The scent of paint (palest yellow) still lingers in the airy, high- ceilinged space. Grant's voice echoes in through the hall from an- other area. He is on the phone with the people at Madame Tussaud's wax museum, discussing his immortalization. The room feels spare: just a couch, an extra-large television, and a VCR. Framed posters for Four Weddings and a Funeral and Bitter Moon lean against the walls, waiting for nails. In front of the office's grand windows, a long table is set with a picnic lunch.
Grant hangs up the phone and walks in wearing black jeans and a crisp white button-down with light blue pinstripes. "Madame Tussaud's. They either do it without your cooperation, in which case the waxwork is very poor, or you go in and every line in your scrotum is measured. And that's what I did. 1 can't wait to see it!»
Uncorking a bottle of Chablis, he announces happily, "I'm quite feisty today. I'm all hyped up from my football.»
His cheeks are flushed and his eyes flash with the clarity of fine aquamarines, the result of his having scored a goal in the morning's match. And his hair. Very, very big. Shining, tousled, living a life of its own. No need for the charm artillery today. He raises his glass to victory, drinks deep, and then dives into his chicken and mashed potatoes. Grant speaks nostalgically of the days when he drifted briefly into an advertising job, writing copy for Brylcreem and Red Stripe beer. "And then to go back just to being Rent-an-Actor. ..." He pauses, lifts his fork. "Although acting's going well at the moment, it is still not the world's most fulfilling thing." Hence Simian Films. Imagine Grant writing and developing a screenplay as sharp and entertaining as his Golden Globe speech. "He's smarter than 99 per- cent of the people out in Hollywood," says Columbus. "He could be a director, a producer. He could probably run his own studio one day if he wanted to. That's the scary thing about Hugh-we may be seeing Grant Pictures in a few years." More likely, Grant-Hurley Pictures. "Elizabeth is every bit as savvy as he is," observes Newell. "They are a formidable team." It has begun to rain. Grant gets up, strides over to the windows, and opens them. Leaning out, he cups his hands to catch some drops and pulls himself in. "I might write a screenplay about a man who gets into his mid-30s and is a bitter failure," he says, when asked what he'll do after wrapping Sense and Sensibility with Emma Thompson. "That will be very easy for me. Because had I been out of the country when Four Weddings was being auditioned for, I would be that person now. That's what's queer. Going from three phone calls a day and maybe one letter and here I am," Grant spreads his arms, laughing, "in my empire!" "Hugh jokes about being grateful that the world didn't see all the movies he made when he was younger, but he really feels that," says Hoffman. "He's unsure as to how this all could have happened to him so quickly. And why he wasn't noticed before and why he has been noticed now and what that means and whether it's going to slip away. He's intelligent and keen, but at the same time he honestly is very vulnerable." Tossing a chocolate truffle into his mouth, Grant rolls his eyes. "Mmmmmm." He swallows. "Absolute heaven." He pops in a pair of the rich cocoa-dusted balls, squishes them, sucks them from the roof of his mouth, and smiles wickedly. "Look, look!" the tricky monkey teases, sticking the whole mess out on his tongue for you to appreciate. He's swingin' now. It is disgusting and juvenile. And even charming. .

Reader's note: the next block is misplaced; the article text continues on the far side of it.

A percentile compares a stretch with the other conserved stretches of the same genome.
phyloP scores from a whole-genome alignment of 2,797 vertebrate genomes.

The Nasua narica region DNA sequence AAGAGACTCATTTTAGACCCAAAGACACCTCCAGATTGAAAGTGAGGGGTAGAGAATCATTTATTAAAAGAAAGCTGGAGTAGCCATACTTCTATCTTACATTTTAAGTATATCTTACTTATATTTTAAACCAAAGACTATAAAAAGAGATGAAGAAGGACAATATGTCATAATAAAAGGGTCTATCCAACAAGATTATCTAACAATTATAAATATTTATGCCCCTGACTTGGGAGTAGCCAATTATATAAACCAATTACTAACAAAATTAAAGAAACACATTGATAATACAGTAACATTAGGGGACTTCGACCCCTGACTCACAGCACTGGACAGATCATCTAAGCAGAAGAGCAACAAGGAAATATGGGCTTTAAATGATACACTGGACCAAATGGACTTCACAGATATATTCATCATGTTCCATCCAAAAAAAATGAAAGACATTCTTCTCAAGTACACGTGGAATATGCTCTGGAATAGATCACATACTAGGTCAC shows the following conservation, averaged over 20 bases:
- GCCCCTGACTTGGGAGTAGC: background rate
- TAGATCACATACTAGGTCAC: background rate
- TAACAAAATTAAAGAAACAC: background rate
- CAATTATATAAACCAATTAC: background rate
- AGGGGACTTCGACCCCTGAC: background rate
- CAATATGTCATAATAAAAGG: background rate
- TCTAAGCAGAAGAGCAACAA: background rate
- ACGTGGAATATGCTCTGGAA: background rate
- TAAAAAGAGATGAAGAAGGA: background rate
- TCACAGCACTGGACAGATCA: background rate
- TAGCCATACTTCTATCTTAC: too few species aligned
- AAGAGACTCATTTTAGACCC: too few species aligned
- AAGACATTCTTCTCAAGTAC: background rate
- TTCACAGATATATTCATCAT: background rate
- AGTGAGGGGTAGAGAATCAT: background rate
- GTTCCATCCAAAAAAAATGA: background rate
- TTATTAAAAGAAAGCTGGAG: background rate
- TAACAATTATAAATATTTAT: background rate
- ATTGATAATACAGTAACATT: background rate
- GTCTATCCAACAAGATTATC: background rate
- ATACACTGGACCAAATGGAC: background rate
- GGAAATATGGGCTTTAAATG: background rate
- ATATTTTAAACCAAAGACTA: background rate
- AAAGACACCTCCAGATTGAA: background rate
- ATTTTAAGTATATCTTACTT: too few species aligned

PRIDE AND PREJUDICE: "It's hard not to dwell on Hugh's wit, charm, and beauty-a girl must have her pride," says Emma Thompson, who adapted the screenplay for Sense and Sensibility and stars with Grant in the film. "I'm more grateful to him than I can say, which all but makes up for the fact that he's so bloody expensive!"